Journal of Quantum Information Science (JQIS) volume 10, number 4, December 2020
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Different attempts to solve the measurement problem of the quantum mechanics (QM) by denying the collapse principle, and replacing it with changes in the quantum formalism, failed because the changes in the formalism lead to contradictions with QM predictions. To the difference, Ghirardi, Rimini and Weber took the collapse as a real
phenomenon, and proposed a calculus by which the wave-function should undergo a sudden localization. Later on, Ghirardi, Pearle and Rimini came with a change of this calculus into the CSL (continuous spontaneous localization) model of collapse. Both these proposals rely on the experimental fact that the reduction of the wave-function occurs when the microscopic system encounters a macroscopic object and involves a big amount of its particles. Both these proposals also change the quantum formalism by introducing in the Schrödinger equation additional terms with noisy behavior. However, these terms have practically no influence as long as the studied system contains only one or a few components. Only when the amount of components is very big, these term become significant and lead to the reduction of the wave-function to one of its components.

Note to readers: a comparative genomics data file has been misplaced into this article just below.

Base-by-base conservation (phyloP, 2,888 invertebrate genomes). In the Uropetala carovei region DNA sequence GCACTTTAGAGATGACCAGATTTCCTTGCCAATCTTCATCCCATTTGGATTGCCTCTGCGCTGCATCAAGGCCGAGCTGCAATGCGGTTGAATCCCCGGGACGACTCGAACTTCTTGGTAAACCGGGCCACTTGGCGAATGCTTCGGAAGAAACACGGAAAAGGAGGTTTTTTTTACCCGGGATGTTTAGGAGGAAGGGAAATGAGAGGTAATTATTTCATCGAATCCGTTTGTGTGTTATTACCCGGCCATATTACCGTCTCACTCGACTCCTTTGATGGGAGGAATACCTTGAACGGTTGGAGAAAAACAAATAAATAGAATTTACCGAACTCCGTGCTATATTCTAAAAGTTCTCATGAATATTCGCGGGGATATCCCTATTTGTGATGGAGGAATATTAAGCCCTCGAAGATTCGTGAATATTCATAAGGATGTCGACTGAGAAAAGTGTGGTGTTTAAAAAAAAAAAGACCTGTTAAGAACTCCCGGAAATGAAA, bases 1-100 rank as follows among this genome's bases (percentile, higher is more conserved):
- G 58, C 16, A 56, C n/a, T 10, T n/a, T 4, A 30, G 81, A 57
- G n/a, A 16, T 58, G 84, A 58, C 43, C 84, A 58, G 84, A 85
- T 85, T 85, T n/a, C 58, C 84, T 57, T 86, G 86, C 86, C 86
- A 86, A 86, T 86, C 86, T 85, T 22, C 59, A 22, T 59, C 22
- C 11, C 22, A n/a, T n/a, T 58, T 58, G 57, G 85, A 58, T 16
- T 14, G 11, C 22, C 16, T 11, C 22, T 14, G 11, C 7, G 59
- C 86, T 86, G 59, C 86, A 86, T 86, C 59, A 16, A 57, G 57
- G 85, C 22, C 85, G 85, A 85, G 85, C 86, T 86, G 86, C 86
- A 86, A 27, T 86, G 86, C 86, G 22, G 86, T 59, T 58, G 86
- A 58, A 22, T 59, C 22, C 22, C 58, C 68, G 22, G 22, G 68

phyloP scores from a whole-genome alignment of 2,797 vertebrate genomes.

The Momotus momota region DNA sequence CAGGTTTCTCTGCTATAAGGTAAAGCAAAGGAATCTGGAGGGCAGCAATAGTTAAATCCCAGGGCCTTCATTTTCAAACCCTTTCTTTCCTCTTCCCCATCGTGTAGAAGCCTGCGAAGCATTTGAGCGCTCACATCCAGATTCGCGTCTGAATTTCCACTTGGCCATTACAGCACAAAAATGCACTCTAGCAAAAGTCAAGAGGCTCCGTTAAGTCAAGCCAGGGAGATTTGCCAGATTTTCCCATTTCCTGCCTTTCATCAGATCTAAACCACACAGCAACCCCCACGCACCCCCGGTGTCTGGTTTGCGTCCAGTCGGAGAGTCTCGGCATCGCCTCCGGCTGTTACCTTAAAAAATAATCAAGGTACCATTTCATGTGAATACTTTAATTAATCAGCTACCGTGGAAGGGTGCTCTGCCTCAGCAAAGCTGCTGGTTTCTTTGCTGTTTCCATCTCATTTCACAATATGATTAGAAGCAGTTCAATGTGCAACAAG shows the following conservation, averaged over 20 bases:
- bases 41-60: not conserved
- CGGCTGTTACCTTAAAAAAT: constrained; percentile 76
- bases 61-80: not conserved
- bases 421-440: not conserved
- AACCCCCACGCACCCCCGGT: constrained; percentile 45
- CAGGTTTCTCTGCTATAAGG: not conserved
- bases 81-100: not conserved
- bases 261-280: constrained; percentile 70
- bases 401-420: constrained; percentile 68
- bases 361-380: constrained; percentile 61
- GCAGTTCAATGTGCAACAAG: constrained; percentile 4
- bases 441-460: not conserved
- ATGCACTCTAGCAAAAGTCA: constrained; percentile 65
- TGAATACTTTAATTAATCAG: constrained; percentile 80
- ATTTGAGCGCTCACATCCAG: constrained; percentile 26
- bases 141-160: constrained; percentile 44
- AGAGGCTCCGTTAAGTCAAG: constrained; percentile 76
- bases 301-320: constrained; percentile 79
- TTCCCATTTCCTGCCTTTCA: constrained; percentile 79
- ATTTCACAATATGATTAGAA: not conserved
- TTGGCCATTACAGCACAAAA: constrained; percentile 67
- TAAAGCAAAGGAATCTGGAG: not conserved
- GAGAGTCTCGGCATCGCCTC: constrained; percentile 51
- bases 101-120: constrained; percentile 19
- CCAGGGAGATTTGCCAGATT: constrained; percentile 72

The present work has two purposes: 1) proving that the collapse postulate is unavoidable; 2) applying the CSL model to the process in a detector and showing step by step the modification of the wave-function, until reduction.
As a side detail, it is argued here that the noise cannot originate in some classical field, contrary to the thought/hope of some physicists, because no classical field is tailored by the wave-functions of entanglements.

... Though, about seventy years from de Broglie's Ph.D. thesis and theory of waves [1,2], and about forty years after the publication of Bohm's famous articles [3], [4], L. Hardy found that the Bohmian trajectories are not relativistically covariant [5]. It cast the first strong doubt on the dB-B mechanics as explained in detail by Berndl et al. [6] (see also [7] for a simpler explanation). The supporters of the dB-B mechanics had to accept that its formalism is valid only in the non-relativistic domain. ...

... The problem found in [5], [6], [7] doesn't stem from the dB-B formulas, contrary to the opinion of the authors of the ESSW thought experiment [8], [9] 1 ; it stems from the basic assumption of continuous trajectories. This is the central idea of the proof in the present work, that quantum objects don't follow continuous paths. ...

A thought experiment is described and the probability of a particular type of results is predicted according to the quantum formalism. Then, the assumption is made that there exists a particle that travels from the source to one of the detectors, along a continuous trajectory. A contradiction appears: for agreeing with the quantum prediction, the particle has to land at once on two space separated detectors. Therefore, the trajectory of the particle, if it exists, cannot be continuous.